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8.2.5 Merges

When you commit changes, a new version of each changed file is now part of the repository. If someone else commits changes, that person’s changes are now part of the repository as well. But those changes (unlike your own local changes) are yet to appear in your own local copy of the files, that is your sandbox.

The following CVS command will bring your files up to date with all the changes made since you checked out your copy (or last did an update):


$ cvs update


With that command all the files from the current working directory on down will be updated with the most recent versions of the files from the repository—and not just updated: changes that you have made in your local files will be preserved and merged with the new version of the files.

Here’s what a successful merge looks like:


$ cvs update Account.java

cvs server: Updating Account.java M Account.java

RCS file: /usr/local/srcbank/JavaAppDevLinux/Account.java,v retrieving revision 1.17

retrieving revision 1.18

Merging differences between 1.17 and 1.18 into Account.java M Account.java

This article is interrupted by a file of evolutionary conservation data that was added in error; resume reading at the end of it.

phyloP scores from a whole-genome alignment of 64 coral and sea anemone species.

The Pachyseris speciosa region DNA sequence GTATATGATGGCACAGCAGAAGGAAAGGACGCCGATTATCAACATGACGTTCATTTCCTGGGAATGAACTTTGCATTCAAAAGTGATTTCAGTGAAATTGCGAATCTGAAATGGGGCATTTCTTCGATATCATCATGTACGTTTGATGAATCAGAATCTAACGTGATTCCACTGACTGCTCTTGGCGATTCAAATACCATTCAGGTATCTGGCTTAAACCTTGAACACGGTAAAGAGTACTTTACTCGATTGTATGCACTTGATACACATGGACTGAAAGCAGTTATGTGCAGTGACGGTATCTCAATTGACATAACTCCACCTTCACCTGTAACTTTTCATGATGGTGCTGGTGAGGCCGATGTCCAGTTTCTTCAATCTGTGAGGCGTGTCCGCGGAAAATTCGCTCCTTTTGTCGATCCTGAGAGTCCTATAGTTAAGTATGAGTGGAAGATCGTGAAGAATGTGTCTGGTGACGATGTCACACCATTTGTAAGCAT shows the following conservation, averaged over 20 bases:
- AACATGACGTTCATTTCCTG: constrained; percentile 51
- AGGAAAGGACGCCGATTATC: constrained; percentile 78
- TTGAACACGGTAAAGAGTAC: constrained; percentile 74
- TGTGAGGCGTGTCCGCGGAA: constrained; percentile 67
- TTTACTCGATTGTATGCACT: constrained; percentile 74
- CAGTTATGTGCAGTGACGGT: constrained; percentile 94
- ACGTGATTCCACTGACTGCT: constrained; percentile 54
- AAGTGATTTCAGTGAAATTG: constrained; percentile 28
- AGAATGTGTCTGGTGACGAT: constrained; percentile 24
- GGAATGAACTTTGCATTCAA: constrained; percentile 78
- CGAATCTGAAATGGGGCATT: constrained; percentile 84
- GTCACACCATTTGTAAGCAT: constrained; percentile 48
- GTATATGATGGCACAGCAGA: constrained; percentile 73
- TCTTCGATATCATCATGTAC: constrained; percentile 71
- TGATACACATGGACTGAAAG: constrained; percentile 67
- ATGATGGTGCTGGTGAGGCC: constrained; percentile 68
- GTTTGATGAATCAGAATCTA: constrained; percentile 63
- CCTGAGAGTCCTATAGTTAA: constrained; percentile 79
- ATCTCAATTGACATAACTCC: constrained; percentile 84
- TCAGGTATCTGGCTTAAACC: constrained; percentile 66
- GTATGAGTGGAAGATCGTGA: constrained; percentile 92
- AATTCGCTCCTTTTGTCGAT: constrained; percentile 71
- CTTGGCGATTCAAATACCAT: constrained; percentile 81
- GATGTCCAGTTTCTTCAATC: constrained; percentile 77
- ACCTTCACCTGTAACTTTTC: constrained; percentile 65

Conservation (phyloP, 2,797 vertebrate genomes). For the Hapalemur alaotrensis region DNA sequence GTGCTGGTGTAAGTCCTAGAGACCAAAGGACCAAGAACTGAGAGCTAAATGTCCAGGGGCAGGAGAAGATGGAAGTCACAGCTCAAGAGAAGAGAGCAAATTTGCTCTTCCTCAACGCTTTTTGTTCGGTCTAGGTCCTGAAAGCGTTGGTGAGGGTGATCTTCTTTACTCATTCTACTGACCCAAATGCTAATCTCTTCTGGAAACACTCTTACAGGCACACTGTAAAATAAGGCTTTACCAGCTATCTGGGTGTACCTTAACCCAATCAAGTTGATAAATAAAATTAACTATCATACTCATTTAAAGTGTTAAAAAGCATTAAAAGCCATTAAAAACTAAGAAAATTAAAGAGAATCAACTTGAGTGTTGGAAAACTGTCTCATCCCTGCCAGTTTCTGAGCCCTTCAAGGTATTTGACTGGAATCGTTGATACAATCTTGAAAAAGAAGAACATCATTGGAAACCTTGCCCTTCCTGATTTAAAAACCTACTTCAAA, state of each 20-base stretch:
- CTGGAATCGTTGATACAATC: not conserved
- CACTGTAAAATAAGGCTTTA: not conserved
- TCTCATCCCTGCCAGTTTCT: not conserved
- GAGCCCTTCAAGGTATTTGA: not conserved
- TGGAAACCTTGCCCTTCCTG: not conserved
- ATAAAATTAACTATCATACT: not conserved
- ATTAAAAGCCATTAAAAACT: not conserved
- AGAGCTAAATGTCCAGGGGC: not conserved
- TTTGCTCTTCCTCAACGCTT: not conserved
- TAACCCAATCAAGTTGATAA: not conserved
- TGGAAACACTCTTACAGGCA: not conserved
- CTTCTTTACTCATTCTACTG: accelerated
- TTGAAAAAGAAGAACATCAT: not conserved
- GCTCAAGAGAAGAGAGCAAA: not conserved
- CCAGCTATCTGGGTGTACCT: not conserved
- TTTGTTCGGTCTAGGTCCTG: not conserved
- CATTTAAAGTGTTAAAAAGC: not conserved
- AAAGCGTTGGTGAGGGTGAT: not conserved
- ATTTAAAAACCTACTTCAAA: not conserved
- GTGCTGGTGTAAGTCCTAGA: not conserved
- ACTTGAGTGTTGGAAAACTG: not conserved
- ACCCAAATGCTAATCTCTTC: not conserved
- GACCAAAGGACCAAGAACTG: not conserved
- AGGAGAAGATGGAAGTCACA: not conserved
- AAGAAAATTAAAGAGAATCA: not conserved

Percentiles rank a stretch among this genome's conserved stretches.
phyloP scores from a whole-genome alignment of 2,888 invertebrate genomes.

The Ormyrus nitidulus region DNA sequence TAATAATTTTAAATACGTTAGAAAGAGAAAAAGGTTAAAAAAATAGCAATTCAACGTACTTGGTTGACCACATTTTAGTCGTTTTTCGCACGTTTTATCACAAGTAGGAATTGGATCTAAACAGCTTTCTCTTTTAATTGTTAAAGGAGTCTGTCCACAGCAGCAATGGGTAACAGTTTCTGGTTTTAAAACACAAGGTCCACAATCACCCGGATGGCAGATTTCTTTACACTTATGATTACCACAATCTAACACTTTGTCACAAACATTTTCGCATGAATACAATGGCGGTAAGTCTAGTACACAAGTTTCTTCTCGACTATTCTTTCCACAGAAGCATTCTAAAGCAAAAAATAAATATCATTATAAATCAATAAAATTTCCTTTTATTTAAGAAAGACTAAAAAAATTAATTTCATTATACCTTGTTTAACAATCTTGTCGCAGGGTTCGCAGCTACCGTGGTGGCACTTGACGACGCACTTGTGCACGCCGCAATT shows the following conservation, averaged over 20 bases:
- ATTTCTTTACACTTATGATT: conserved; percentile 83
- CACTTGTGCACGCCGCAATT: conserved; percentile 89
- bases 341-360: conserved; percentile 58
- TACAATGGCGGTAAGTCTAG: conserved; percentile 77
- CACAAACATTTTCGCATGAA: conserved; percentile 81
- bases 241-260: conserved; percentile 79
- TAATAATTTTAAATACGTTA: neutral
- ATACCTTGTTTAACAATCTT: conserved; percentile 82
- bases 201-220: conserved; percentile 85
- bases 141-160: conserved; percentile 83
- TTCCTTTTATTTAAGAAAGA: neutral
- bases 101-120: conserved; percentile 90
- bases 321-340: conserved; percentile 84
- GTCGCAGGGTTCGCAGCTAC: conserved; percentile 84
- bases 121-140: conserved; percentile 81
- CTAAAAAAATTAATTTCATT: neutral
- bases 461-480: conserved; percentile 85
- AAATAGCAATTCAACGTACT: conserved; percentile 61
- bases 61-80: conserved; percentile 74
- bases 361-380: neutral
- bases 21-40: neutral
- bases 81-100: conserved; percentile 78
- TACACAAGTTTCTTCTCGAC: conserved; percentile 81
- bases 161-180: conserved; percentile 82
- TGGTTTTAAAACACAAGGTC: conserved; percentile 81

$


Remember our scenario earlier in the chapter? Our two programmers, Ti and Kwan, have each modified the same file. If all Kwan changed was adding a new method, it would merge just fine. But what if they both made changes in the same region of the source file? Well, the first one to check in his changes will be fine. His commit will succeed. But the second person to try to commit changes to the file will find that CVS will report an error:


$ cvs commit Account.java

cvs server: Up-to-date check failed for `Account.java' cvs [server aborted]: correct above errors first!

cvs commit: saving log message in /tmp/cvsQ9rk01


Now, attempting to update will put both versions in your local file, marked up by certain character strings to highlight and separate the sections. It is up to the programmer to resolve those conflicts and commit the source once again.

Here’s an example of how a conflict might look in a source file:


<<<<< ver. 1.7

for (i=0; i<20; i++) { myData.callSomething(dollars, time);

}

======

while (i<20) { myData.callOtherwise(dollars*(i++), time/60);

}

>>>>>


In such a case, the programmer must decide which changes to keep, or how to combine them. After editing the file and removing the dividing lines (i.e., <<<<<, =====, and >>>>>), recompiling and probably a bit of testing, too, the programmer can now do a cvs commit to incorporate his changes in the repository.